Abscesses in the peritoneal cavity

Localized abscesses in a patient's peritoneal cavity can be the result of: (1) Generalized peritonitis[md]they are one of its major complications. (2) Some primary focus of infection, such as appendicitis or salpingitis (PID, 6.6). (3) An abdominal injury in which his gut was perforated or devitalized. (4) Any laparotomy.

If abscesses are going to occur after a laparotomy, a patient's temperature does not fall, or it falls and then rises in a characteristic spiky pattern (Fig. 6-6) which shows that there is pus somewhere inside him. He is not well and does not eat, he loses weight, and his white count is raised. If loops of his gut pass through the abscess, they may become obstructed, acutely or subacutely (10.12).

Pus can gather: (1) Under his diaphragm or his liver (6.4). (2) Between loops of his small gut in the folds of his mesentery. (3) In his pelvis. If you are wondering where it has got to, remember that pus usually follows recognized paths. For example, in escaping from the appendix, it usually falls into the pelvis or tracks up his right paracolic gutter to his right subphrenic space, so that you are unlikely to find it on the left of his abdomen.

Provided you remember to examine a patient rectally (or vaginally), diagnosing pus in the pelvis should be easy. Diagnosing it under his diaphragm is much more difficult.

If you catch a localized infection early enough, antibiotics alone may possibly cure him; but once pus has formed they will not make it disappear, although they may limit its spread. So be sure to drain residual abscesses on the indications given below.

Fig. 6-4 ABSCESSES IN THE PERITONEAL CAVITY. A, the common sites. B, a pelvic abscess pointing into the rectum. C, a pelvic abscess pointing into the vagina.

1, between a patient's diaphragm and his liver. 2, under his liver. 3 and 4 in his right and left paracolic gutters. 5, among coils of his gut. 6, around his appendix. 7, in his pelvis.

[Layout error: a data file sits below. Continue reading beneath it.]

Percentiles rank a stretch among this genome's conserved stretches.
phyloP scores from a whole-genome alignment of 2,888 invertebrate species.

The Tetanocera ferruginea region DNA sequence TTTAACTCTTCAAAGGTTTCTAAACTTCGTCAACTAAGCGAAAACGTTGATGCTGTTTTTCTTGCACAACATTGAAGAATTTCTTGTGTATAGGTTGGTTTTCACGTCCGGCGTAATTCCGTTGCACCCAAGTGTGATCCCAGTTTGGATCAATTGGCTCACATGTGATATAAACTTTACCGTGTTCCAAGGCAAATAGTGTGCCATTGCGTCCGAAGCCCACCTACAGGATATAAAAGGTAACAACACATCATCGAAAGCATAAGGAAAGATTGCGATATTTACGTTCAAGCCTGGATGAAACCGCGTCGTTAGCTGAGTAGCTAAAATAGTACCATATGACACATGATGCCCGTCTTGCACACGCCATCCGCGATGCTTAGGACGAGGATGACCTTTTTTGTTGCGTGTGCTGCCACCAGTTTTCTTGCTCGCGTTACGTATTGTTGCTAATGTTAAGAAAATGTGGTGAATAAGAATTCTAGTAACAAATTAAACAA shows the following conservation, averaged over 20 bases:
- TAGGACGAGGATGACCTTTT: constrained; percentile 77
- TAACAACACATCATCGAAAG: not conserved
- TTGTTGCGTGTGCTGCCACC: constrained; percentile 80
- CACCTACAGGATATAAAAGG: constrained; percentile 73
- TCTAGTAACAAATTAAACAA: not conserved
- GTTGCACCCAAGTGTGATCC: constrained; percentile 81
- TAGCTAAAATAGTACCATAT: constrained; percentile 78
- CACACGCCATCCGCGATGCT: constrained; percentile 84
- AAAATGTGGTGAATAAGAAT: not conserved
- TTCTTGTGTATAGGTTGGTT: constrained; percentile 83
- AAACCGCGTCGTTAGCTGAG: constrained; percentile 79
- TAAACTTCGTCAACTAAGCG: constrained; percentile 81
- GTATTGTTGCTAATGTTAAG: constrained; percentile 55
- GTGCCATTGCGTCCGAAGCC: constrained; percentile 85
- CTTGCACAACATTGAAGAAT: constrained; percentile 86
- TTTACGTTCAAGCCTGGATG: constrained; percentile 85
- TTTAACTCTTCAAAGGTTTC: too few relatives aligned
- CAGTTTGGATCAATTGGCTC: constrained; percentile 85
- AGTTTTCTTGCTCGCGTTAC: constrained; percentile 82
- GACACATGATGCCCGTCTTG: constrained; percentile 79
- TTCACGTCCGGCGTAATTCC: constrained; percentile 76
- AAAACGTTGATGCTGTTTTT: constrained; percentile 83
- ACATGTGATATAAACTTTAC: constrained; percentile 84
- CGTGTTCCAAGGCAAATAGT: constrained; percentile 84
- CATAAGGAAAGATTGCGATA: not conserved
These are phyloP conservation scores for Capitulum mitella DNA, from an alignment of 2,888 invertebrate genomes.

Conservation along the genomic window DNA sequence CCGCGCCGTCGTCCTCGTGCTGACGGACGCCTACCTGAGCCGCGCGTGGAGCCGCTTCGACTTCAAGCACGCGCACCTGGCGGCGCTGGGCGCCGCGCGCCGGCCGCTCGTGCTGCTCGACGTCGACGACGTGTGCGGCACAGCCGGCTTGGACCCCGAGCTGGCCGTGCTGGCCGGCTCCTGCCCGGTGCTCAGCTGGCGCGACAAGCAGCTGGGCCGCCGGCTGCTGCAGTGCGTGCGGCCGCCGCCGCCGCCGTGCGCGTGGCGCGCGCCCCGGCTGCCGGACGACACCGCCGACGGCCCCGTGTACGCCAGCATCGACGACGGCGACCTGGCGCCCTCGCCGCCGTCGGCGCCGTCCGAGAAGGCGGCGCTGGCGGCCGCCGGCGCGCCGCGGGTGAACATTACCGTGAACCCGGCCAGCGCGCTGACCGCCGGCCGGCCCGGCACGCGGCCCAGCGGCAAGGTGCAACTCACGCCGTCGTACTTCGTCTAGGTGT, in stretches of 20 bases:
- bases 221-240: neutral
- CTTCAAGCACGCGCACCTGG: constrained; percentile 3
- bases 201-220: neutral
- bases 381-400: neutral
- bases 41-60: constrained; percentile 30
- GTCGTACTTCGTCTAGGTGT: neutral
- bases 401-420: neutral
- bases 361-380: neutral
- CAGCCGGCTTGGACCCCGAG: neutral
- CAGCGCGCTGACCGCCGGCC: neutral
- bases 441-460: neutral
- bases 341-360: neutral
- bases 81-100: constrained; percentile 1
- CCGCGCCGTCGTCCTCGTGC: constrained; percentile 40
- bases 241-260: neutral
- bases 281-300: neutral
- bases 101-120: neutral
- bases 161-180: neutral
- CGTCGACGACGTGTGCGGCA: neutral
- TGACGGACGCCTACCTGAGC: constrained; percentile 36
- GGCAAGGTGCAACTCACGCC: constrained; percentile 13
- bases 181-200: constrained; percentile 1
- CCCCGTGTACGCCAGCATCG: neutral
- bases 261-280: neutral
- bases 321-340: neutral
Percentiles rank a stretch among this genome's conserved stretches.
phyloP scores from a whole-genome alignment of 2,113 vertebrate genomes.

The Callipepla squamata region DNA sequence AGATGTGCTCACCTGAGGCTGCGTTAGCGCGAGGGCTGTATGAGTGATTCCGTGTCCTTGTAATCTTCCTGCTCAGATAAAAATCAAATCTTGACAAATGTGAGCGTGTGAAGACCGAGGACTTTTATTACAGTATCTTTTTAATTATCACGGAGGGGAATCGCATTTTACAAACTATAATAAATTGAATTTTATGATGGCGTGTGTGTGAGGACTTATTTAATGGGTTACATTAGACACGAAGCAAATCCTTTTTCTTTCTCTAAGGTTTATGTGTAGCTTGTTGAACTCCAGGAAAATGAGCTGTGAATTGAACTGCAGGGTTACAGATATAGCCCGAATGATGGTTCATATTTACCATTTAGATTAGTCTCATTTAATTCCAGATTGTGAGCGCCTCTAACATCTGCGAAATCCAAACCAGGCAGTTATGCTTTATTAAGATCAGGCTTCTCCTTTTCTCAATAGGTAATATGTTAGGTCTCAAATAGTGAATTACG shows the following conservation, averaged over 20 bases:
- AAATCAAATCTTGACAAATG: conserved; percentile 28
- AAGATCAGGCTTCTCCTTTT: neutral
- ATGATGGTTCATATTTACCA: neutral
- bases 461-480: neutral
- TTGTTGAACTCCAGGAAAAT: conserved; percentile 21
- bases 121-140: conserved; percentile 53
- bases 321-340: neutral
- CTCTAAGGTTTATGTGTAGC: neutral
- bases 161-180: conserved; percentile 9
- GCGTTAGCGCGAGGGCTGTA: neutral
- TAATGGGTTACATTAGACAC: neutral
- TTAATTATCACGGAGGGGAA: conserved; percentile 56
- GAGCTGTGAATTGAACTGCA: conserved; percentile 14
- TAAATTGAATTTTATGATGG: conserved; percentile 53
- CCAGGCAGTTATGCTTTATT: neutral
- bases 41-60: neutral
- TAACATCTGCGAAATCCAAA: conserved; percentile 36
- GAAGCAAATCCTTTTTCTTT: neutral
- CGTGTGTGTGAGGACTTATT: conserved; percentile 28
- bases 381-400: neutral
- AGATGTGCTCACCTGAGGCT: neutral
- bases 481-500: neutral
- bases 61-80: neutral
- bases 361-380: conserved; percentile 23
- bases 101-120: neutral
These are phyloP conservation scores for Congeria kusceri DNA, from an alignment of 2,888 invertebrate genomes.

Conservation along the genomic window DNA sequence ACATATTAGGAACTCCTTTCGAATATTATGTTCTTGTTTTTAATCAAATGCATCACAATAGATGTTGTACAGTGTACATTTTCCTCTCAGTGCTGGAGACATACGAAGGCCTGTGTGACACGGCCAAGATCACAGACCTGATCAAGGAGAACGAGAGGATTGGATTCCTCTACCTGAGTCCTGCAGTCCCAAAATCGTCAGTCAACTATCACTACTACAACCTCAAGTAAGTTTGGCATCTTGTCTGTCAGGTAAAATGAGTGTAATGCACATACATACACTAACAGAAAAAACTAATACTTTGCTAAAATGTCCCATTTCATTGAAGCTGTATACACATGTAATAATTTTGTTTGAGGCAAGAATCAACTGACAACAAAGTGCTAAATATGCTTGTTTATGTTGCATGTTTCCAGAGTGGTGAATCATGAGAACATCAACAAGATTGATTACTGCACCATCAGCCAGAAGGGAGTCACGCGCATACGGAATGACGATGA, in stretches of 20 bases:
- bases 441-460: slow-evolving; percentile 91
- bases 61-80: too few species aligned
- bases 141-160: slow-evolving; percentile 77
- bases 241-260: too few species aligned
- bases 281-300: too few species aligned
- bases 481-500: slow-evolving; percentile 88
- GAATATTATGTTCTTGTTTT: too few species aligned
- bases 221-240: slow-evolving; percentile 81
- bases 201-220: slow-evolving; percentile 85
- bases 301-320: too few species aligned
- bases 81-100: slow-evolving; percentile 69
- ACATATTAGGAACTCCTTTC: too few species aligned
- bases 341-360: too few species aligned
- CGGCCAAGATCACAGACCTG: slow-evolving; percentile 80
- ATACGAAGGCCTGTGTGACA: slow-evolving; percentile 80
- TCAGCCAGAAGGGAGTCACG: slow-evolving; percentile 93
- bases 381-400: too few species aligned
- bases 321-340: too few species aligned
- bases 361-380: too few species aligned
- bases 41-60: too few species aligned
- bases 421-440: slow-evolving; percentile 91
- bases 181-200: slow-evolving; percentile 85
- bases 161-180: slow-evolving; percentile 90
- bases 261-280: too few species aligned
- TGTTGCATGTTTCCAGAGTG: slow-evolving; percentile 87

ABSCESSES [s7]IN THE ABDOMEN If you suspect that a patient has an abdominal abscess, record his temperature 4-hourly, or hourly if he is very ill, especially if he is a young child. Examine him carefully at least once a day. Each time, feel for an abdominal mass, feel under his rib margins anteriorly and posteriorly, do a rectal examination, and in a woman a pelvic examination. The patient's temperature chart and his clinical signs will be of the greatest help, but you may find it helpful to do the following examinations each day: an abdominal X-ray (erect and supine), a chest X-ray, a white count, and blood cultures.

If you feel a mass, mark it out on his abdominal wall. Each day, feel if it has become larger or smaller. If it becomes larger, operate. It may become adherent to his abdominal wall, so you can open it without opening the rest of his peritoneal cavity.

On the appropriate indications, drain pus from his wound (9.12), from between the loops of his gut (see below), from under his diaphragm (6.4), and from his pelvis (6.5). Drainage is paricularly urgent if his general condition is deteriorating, or if he has complete intestinal obstruction which has not responded in 24 hours (10.12).

CAUTION! Don't make a small abdominal incision, his gut will be in less danger if you make a large one.

If you can feel a pelvic abscess vaginally, aspirate it to confirm the presence of pus, then drain it vaginally (6.5). Only drain an abscess abdominally, if you cannot drain it vaginally.

ABSCESSES BETWEEN LOOPS OF GUT. If the swelling is to one side of a patient's abdomen, incise its lateral side. Open the layers of his abdominal wall, then explore his abdomen with your finger until you find pus. If infection is localized, insert a drain.

POSTOPERATIVELY, after you have drained any kind of abscess, watch him carefully, he may have more. Don't neglect his fluid balance or his nutritional state. He will be wasting severely, so do your best to increase his protein and energy intake (9.10). Ideally, he needs feeding parenterally, which is likely to be impossible. Don't try forced feeding, because he will not want to eat. If he will tolerate cautious feeding through a nasogastric tube, he may benefit considerably.